Introduction of the Vacuum-Assisted Closure (V.A.C.) system has revolutionized the approach to a multitude of clinical settings. Yet, its use precludes adequate clinical monitoring of skin-grafted free flaps, thus, making a reliable monitoring system essential if broad clinical application is aspired. In a clinical study, the usefulness of the combination of the V.A.C. and implantable Doppler probe was critically evaluated in patients with microsurgical lower extremity reconstruction. We retrospectively analyzed the usefulness of the implantable Doppler probe in five consecutive patients treated in our department from January to July 2007. Inclusion criteria were lower extremity reconstruction by means of skin-grafted free tissue transfers with subsequent application of the V.A.C. device. Five consecutive patients (four males, one female) with a mean age of 37.8 years (range, 8-58 years) matched the criteria mentioned above. Of note, the two pediatric patients (8-year-old male and 12-year-old female) suffered from significant posttraumatic stress disorder necessitating concomitant psychological care by the Department of Psychiatry. All flaps healed uneventfully displaying no signs of vascular compromise. Interpretation of the Doppler signal was simple and well received by the nursing staff. The combination of V.A.C. and the implantable Doppler probe enhances patient comfort due to a reduction of the number of dressing changes while still allowing continuous free flap monitoring. Interpretation of the signal transmitted by the probe is simple and potentially reduces misinterpretations due to different levels of experience.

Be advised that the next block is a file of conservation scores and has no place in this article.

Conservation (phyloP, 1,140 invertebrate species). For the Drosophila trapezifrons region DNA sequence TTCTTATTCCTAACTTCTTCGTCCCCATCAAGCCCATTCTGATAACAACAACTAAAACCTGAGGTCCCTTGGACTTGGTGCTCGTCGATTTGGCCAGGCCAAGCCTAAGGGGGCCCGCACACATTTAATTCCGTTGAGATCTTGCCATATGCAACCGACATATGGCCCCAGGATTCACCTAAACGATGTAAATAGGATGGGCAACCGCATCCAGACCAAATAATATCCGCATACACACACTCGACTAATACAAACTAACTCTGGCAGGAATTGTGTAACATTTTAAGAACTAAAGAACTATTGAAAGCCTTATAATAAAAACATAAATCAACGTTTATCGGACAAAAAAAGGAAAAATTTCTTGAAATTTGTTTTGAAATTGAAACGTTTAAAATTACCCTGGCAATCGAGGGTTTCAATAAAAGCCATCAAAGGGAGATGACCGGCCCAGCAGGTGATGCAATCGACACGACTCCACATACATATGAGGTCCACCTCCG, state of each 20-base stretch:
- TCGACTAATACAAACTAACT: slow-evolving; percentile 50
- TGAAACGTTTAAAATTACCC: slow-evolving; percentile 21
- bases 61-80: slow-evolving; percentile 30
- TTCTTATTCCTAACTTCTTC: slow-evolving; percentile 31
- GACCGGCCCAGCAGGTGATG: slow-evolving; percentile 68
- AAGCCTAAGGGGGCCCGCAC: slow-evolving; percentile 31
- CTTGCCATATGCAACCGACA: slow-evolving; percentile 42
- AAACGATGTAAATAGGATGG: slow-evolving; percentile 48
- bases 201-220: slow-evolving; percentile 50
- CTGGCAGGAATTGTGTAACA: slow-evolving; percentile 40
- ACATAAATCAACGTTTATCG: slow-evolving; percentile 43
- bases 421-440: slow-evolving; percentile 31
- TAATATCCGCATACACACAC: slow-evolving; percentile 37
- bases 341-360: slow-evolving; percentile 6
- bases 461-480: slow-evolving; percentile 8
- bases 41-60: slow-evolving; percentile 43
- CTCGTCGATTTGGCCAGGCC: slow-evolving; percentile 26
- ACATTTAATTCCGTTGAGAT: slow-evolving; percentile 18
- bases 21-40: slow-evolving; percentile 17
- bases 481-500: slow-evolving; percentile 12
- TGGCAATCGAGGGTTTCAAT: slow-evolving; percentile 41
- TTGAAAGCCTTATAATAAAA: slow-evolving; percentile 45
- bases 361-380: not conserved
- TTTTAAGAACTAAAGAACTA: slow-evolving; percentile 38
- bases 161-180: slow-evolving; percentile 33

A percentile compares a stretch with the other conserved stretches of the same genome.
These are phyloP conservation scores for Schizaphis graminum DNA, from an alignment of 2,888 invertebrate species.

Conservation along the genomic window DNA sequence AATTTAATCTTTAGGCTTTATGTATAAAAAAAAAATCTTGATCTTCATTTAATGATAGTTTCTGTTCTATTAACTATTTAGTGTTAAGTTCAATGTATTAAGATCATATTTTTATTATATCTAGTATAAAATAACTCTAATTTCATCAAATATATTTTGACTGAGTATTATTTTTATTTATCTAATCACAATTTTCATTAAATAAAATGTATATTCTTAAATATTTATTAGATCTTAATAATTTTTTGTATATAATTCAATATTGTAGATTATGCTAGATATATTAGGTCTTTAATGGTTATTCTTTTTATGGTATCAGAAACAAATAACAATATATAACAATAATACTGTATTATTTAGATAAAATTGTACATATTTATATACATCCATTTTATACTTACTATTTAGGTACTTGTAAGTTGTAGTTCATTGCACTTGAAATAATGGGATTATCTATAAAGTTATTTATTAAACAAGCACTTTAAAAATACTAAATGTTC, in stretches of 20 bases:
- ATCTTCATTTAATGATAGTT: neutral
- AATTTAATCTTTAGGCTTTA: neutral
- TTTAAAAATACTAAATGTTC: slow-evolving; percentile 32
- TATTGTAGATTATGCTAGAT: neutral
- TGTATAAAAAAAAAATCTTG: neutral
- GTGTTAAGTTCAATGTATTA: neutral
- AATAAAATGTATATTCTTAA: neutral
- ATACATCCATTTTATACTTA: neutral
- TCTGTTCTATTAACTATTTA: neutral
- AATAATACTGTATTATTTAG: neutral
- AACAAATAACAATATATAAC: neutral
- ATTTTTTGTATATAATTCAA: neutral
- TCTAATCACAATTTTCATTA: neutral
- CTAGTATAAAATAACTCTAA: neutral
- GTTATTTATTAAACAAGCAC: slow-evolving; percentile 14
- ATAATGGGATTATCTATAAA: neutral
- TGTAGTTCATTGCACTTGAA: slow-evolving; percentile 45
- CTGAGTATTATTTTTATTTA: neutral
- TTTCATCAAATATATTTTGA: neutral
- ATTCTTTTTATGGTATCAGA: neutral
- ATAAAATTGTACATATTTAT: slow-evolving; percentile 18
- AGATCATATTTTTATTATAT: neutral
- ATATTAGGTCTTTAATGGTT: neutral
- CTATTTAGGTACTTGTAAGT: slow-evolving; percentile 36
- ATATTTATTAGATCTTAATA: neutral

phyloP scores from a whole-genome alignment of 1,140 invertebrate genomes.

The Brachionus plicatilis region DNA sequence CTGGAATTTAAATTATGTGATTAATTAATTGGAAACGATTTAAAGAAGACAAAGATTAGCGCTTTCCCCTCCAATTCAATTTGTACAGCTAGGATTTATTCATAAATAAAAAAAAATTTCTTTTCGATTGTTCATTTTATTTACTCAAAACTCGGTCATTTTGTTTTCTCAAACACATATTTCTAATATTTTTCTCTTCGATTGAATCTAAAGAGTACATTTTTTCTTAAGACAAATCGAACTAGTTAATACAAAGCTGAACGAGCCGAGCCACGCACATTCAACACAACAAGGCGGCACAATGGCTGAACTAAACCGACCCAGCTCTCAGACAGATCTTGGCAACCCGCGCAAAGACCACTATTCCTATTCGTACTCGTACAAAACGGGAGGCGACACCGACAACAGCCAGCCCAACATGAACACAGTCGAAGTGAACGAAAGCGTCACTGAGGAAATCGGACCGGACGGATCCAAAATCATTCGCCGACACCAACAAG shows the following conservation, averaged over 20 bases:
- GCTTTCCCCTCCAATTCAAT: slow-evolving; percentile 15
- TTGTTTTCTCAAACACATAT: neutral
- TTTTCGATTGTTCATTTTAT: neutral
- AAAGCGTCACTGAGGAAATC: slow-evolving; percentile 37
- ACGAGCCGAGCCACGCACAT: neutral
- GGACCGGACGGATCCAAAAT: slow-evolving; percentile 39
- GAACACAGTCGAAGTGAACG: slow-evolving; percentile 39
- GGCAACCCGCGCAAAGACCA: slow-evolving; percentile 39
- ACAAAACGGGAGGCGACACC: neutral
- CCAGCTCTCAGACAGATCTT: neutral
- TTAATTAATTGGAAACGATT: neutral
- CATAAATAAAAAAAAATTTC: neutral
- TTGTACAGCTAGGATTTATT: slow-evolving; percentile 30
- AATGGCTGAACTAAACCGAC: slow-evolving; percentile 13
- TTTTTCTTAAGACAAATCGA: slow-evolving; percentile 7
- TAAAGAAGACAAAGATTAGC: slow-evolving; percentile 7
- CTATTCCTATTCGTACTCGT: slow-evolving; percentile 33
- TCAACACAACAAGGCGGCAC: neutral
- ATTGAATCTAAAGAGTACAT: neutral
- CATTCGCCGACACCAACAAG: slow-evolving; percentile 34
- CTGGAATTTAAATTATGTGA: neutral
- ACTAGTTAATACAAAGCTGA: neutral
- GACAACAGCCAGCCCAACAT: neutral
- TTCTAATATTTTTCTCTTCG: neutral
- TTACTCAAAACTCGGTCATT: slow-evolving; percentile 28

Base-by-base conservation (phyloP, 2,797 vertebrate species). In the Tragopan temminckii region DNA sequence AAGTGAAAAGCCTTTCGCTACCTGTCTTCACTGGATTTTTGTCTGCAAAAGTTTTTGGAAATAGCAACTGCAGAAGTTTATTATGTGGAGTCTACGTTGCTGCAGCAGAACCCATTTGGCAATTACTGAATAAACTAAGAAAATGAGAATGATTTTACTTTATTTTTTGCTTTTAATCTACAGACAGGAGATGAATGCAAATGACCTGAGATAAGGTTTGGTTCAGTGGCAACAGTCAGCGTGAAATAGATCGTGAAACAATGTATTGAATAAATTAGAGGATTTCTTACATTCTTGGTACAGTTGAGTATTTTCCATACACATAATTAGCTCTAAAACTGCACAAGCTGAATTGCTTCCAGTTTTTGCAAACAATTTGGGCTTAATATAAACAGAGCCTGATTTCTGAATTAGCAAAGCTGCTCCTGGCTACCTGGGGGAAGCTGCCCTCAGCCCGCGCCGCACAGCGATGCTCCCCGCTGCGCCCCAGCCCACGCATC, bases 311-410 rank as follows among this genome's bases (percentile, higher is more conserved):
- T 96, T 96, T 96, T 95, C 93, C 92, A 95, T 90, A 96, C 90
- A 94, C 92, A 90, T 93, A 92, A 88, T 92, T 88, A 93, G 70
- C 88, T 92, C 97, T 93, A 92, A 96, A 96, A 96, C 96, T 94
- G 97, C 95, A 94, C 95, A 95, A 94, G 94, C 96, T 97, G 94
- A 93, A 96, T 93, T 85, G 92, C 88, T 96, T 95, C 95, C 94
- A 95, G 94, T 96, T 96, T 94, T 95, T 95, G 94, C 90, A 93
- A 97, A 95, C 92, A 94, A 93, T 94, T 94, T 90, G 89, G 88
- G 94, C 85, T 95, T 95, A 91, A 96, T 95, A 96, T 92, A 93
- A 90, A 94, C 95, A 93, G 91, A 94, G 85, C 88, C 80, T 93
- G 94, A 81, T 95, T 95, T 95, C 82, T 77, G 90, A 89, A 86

View details for DOI 10.1002/micr.20512
View details for Web of Science ID 000259624400005
View details for PubMedID 18623161